Over the summer, colleagues in the ambulatory care unit at Duke Regional Hospital set up a bulletin board to record the books they read.
Each week more titles appeared on the wall – books like “Where the Crawdads Sing”, “The Girl on the Train” and “Apples Never Fall”. Once a reader has finished a book, they return to the board and add star-shaped stickers corresponding to their level of appreciation for a book.
“We plan to continue doing this in the fall because we’ve really enjoyed sharing our books and trying out different reading materials,” said Leslie Keck, registered nurse at Duke Regional Hospital’s Ambulatory Care Unit. .
On average, about 75% of Americans polled by the Pew Research Center earlier this year said they had read a book in any format in the past year. Americans, on average, read about 14 books in 2021.
Over the course of our lives, the books we read – for education, research or pure entertainment – often leave a lasting impression on our work and our lives. At Duke Libraries, faculty, staff, and students can use their DukeCard to borrow materials. Additionally, Duke Libraries runs a low-maintenance book club, helping members of the Duke community connect on quick reads like short stories, graphic novels, short essays, and poetry.
For National Book Month in October, we asked our colleagues to share the books that inspired them.
“Fever” by Thomas Fenske
Audrey Fenske, who works in marketing and communications for graduate engagement and development, is lucky to know the author of one of her favorite books.
After retiring several years ago, her father, Thomas Fenske, a former staffer at Duke University Press in the 1990s, achieved a lifelong goal of writing a novel. The fictional book, which he named “The Fever”, tells the story of Sam Milton and his quest to find treasure.
Reading her dad’s bucket list project, Audrey remembers that it’s never too late to chase goals and do what you love.
“His work as an author really reminded me that it’s never too late to successfully pursue a passion or a dream, and I try to keep that in mind in my own work,” he said. she declared. “It makes sense that this book is about a kind of treasure hunt. Many of us are in constant pursuit of success in life. My dad is proof that you can do it at any age.
“Thick” by Tressie McMillan Cottom
In eight essays on beauty, media, money and more, University of North Carolina at Chapel Hill professor Tressie McMillan Cottom writes in her 2019 book “Thick” about what it’s like. is to navigate society as a black southern woman.
As a black woman herself, Nicole Mitchell, Housing and Residence Life Program Coordinator at Student Affairs, felt a connection to the book. Over the past few years, the Amazon bestseller has become a favorite for Mitchell as it deftly combines humor, snark and wisdom when discussing race, politics, body image and more. topics that matter to her.
“Very good personal essays on how to navigate as a black woman in today’s society; deal with social and political situations while staying true to yourself,” Mitchell said. “I love how she portrays common modern day situations in her essays and how they are written in a clever and fun way.”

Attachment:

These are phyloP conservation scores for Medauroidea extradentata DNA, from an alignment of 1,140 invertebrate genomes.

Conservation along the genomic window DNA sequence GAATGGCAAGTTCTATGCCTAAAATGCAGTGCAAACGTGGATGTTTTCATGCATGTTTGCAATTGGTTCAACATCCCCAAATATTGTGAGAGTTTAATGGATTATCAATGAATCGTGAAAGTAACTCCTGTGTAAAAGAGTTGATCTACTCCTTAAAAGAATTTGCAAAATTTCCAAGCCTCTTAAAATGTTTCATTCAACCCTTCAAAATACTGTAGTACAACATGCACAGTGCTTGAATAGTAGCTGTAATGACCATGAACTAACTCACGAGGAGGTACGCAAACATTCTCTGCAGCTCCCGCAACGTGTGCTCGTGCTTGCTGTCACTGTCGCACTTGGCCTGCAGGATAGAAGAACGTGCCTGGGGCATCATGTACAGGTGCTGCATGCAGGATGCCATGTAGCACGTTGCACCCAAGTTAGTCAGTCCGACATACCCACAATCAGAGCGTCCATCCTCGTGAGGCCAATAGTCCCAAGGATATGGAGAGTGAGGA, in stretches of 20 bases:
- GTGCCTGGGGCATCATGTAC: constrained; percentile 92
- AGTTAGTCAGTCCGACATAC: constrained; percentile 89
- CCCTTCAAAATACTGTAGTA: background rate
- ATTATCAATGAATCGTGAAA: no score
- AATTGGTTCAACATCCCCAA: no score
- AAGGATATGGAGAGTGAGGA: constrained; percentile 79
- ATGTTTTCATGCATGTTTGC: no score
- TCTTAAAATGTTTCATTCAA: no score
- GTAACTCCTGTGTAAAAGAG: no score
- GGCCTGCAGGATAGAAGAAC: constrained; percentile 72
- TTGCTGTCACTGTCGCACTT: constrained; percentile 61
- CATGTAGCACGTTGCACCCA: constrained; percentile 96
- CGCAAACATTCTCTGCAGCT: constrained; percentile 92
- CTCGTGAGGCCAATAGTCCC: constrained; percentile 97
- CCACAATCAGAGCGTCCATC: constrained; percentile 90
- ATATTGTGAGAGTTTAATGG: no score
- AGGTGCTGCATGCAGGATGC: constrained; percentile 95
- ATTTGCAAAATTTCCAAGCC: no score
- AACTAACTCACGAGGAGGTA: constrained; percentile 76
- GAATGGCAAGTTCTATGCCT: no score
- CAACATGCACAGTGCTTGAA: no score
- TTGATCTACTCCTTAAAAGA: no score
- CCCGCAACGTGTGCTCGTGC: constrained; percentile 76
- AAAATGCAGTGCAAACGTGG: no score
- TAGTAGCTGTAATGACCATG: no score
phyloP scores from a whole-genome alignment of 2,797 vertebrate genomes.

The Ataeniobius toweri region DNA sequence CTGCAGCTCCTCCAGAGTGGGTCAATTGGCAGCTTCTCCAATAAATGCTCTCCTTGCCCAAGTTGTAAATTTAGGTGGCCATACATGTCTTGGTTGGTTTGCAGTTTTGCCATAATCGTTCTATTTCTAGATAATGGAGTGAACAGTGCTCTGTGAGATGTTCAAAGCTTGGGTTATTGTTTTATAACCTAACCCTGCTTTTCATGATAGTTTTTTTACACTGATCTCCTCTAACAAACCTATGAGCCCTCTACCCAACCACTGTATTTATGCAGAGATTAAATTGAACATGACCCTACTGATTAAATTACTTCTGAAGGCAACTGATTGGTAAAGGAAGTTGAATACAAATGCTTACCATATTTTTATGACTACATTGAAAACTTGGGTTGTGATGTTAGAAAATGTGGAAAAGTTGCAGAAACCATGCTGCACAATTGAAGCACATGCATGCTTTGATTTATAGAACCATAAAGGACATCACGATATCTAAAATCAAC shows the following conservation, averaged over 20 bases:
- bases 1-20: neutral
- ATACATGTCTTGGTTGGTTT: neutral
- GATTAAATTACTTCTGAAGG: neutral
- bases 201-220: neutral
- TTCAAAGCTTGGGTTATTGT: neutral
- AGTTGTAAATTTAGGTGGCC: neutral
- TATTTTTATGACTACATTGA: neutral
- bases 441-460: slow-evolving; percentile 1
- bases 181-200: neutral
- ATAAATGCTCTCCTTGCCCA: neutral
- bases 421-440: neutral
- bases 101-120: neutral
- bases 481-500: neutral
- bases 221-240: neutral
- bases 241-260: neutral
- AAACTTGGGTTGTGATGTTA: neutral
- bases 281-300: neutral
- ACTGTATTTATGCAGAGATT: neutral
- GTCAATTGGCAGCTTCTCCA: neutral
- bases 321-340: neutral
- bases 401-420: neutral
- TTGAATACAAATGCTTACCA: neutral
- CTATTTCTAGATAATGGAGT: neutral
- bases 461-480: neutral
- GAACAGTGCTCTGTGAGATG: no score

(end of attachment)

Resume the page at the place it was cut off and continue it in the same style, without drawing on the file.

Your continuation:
Over the years, Justin M. Shorb, a lecturer in the Department of Chemistry, has read and discussed CS Lewis’s “Till We Have Faces” countless times with friends and colleagues. And every time he reads it, his takeaways become something different.
The novel, which Lewis, the author of the popular “Chronicles of Narnia” anthology, considered his best work, recounts an ancient myth of Cupid and Psyche. The book gives the story’s characters a depth and complexity that makes it ripe for Shorb’s continued study of its intricacies.
“It’s the only book that I can share with friends and have book club after book club and think that the meaning is somehow beyond the reader and the author,” Shorb said. “And yet, the underlying message and story have a profound impact. As an academic, I appreciate that there seems to be no clear way to dissect the book, the characters, or the story. In that sense, it’s the most vivid novel I’ve read. Sometimes life can be impactful and meaningful and still not understandable.
Ever since she first read Norton Juster’s “The Phantom Tollbooth” in fourth grade, Natalie Ziemba has loved it.
Over the years, she estimates she’s read the novel 20 times, most recently picking up the heartwarming story at the start of the pandemic and flipping through its roughly 150 pages in an afternoon.
The children’s fantasy novel follows a boy named Milo, on his quest for knowledge and excitement in the Land of Expectations. As Milo navigates the adventure, Juster uses puns and humor that gave Ziemba another level of enjoyment as he grew older and returned to a childhood favorite.
“I first read it in elementary school and loved how it explored so many different aspects of knowledge,” said Ziemba, a programmer analyst at Duke Clinical Research Institute. “As I get older, I still find joy in puns and metaphors, and I spend more time reflecting on the diversity of perspectives this book offers for existing in the world. Such a classic!”
“The Source” by James Michner
At her mother’s recommendation, Stephanie Pearson read James Michener’s “The Source” as a teenager and quickly felt inspired by the work.
The historical fiction novel uses archaeological finds in the Holy Land to recreate life in an ancient city. The book then tells the history of the Jewish people through the prism of the predecessors of four modern peoples.
When Pearson read the book, it inspired him with a love for research, knowledge, and reading books for pleasure. One of his favorite activities to this day is sitting down to read and learn something new.
“My mother always told us,” said Pearson, coordinator of the surgical oncology health unit, “’if you’re bored, read a book.’ Wise advice in my opinion!”
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